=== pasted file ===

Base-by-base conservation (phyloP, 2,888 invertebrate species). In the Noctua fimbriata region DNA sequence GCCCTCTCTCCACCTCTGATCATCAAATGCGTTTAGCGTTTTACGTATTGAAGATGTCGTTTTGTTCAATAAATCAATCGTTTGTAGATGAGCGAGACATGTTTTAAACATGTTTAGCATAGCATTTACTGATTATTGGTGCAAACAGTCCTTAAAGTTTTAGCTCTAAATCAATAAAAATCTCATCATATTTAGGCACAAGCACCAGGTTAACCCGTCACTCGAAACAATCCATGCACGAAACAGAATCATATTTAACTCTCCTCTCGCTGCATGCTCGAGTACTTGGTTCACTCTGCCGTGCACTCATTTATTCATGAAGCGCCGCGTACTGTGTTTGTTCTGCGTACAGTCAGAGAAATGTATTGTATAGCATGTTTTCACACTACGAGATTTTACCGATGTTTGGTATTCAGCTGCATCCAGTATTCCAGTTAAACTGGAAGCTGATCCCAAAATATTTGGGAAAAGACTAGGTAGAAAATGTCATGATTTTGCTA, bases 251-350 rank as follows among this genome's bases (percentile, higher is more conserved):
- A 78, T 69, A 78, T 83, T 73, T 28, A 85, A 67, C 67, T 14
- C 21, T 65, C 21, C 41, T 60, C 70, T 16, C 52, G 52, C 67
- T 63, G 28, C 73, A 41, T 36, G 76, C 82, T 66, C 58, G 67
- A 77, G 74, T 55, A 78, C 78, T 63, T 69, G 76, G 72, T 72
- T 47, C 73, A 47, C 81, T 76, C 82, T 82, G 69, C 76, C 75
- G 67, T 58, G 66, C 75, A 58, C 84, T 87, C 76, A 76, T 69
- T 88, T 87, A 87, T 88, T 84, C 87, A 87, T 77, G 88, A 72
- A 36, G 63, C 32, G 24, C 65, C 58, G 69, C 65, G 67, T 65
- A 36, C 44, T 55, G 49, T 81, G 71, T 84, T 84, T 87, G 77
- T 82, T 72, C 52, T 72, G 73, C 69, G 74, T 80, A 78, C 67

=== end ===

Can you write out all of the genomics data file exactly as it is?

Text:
Base-by-base conservation (phyloP, 2,888 invertebrate species). In the Noctua fimbriata region DNA sequence GCCCTCTCTCCACCTCTGATCATCAAATGCGTTTAGCGTTTTACGTATTGAAGATGTCGTTTTGTTCAATAAATCAATCGTTTGTAGATGAGCGAGACATGTTTTAAACATGTTTAGCATAGCATTTACTGATTATTGGTGCAAACAGTCCTTAAAGTTTTAGCTCTAAATCAATAAAAATCTCATCATATTTAGGCACAAGCACCAGGTTAACCCGTCACTCGAAACAATCCATGCACGAAACAGAATCATATTTAACTCTCCTCTCGCTGCATGCTCGAGTACTTGGTTCACTCTGCCGTGCACTCATTTATTCATGAAGCGCCGCGTACTGTGTTTGTTCTGCGTACAGTCAGAGAAATGTATTGTATAGCATGTTTTCACACTACGAGATTTTACCGATGTTTGGTATTCAGCTGCATCCAGTATTCCAGTTAAACTGGAAGCTGATCCCAAAATATTTGGGAAAAGACTAGGTAGAAAATGTCATGATTTTGCTA, bases 251-350 rank as follows among this genome's bases (percentile, higher is more conserved):
- A 78, T 69, A 78, T 83, T 73, T 28, A 85, A 67, C 67, T 14
- C 21, T 65, C 21, C 41, T 60, C 70, T 16, C 52, G 52, C 67
- T 63, G 28, C 73, A 41, T 36, G 76, C 82, T 66, C 58, G 67
- A 77, G 74, T 55, A 78, C 78, T 63, T 69, G 76, G 72, T 72
- T 47, C 73, A 47, C 81, T 76, C 82, T 82, G 69, C 76, C 75
- G 67, T 58, G 66, C 75, A 58, C 84, T 87, C 76, A 76, T 69
- T 88, T 87, A 87, T 88, T 84, C 87, A 87, T 77, G 88, A 72
- A 36, G 63, C 32, G 24, C 65, C 58, G 69, C 65, G 67, T 65
- A 36, C 44, T 55, G 49, T 81, G 71, T 84, T 84, T 87, G 77
- T 82, T 72, C 52, T 72, G 73, C 69, G 74, T 80, A 78, C 67